Saxon said she was subpoenaed by prosecutors to testify at Wood’s trial in 2017, but was never called to the stand. Saxon said no one from Wood’s trial defense team called on her to testify. 

From death row to Greene County Jail

Wood was transported from Potosi Correctional Center to the Greene County Jail on March 22, so that he can participate in the hearing, the latest in Wood’s fight to avoid the death penalty.

Wood was sentenced to death in January 2018, and Judge Mountjoy has since retired.

Craig Wood's mugshot
Craig Wood was transported from Potosi Correctional Center to the Greene County jail on March 22, 2024. (Booking photo by Greene County Sheriff's Office)

Mountjoy returned to the bench this week to oversee Wood’s hearing.

Wood — who was a stranger to Owens — abducted the Westport Elementary fourth-grader off the 3200 block of West Lombard Street on Feb. 18, 2014, and drove her to his home. He raped her and then shot her in the back of the head.

He was convicted of first-degree murder by a jury in November 2017.

The Missouri Supreme Court affirmed Woods’ conviction and death sentence in July 2019, according to the Springfield News-Leader.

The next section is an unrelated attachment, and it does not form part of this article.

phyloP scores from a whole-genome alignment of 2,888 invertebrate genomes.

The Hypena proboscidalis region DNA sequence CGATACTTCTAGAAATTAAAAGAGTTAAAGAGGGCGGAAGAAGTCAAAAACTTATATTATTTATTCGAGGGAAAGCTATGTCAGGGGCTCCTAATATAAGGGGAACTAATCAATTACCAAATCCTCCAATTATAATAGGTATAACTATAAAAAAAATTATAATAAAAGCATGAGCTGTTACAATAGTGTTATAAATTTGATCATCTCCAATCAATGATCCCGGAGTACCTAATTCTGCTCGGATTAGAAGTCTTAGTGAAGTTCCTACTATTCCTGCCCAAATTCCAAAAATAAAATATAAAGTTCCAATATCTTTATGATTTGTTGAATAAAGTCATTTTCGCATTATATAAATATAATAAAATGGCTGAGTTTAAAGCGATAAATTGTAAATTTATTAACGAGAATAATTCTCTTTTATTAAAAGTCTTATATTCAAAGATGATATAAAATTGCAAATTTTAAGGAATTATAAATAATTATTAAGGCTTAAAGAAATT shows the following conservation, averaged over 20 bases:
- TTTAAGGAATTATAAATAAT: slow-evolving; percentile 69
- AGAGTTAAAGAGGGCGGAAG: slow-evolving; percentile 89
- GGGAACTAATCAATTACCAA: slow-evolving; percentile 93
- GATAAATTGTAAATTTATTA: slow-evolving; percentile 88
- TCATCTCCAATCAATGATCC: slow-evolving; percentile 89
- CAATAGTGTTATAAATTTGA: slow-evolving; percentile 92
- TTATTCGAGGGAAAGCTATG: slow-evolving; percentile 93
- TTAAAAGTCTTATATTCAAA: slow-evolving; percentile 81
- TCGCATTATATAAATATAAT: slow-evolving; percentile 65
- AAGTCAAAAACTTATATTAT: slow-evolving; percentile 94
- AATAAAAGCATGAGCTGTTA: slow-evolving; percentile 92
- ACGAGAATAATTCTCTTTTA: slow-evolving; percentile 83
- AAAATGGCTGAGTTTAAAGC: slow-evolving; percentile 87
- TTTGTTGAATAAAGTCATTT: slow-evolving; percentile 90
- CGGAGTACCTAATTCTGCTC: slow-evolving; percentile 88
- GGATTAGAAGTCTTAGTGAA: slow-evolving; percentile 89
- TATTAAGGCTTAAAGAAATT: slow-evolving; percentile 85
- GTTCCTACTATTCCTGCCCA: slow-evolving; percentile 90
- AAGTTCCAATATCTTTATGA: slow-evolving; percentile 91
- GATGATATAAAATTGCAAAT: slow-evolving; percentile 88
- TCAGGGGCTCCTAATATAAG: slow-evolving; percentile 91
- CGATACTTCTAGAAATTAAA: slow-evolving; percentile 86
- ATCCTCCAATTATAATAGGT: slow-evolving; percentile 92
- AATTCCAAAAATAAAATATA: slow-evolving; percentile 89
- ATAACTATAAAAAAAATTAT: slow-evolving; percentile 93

An estimated 10,000 people gathered on Commercial Street in 2014 to remember Hailey Owens.
An estimated 10,000 people gathered on Commercial Street in 2014 to remember Hailey Owens. (Photo from City of Springfield's Facebook)

In November 2019, Wood filed a motion pro se — without an attorney — asking the court to vacate, set aside or correct the judgment of his conviction. This document is six pages long.

On March 26, 2020 and with the assistance of an attorney, Wood filed the more robust amended motion that contains 22 claims. According to this amended motion, Wood’s legal team intends to call 17 witnesses, including three experts, to testify at the evidentiary hearing scheduled to begin March 25.

What to expect with Craig Wood in 2024

In addition to the claims Wood had ineffective assistance from his attorneys at trial, the motion claims Wood’s due process rights were violated and prosecutorial misconduct occurred when the state “falsely claimed that with a death verdict, the jury spoke for Hailey and her family” during the penalty phase.

Wood’s motion also claims Judge Mountjoy had a conflict of interest which “precluded him from being a fair and impartial sentencer” and that Wood’s trial attorney should have objected and moved for the recusal of Mountjoy after the jury was unable to agree on punishment.

After testimony wrapped up on Monday, Leftwich told Mountjoy she expects to call four expert witnesses on Tuesday and plans to call Patrick Berrigan and Thomas Jacquinot with the Public Defender's Capital Case Division on Wednesday. Berrigan and Jacquinot represented Wood at trial in 2017.

The Hauxeda will continue to cover the hearing.

Jackie Rehwald

Jackie Rehwald is a reporter at the Hauxeda. She covers public safety, the courts, homelessness, domestic violence and other social issues. Her office line is 417-837-3659. More by Jackie Rehwald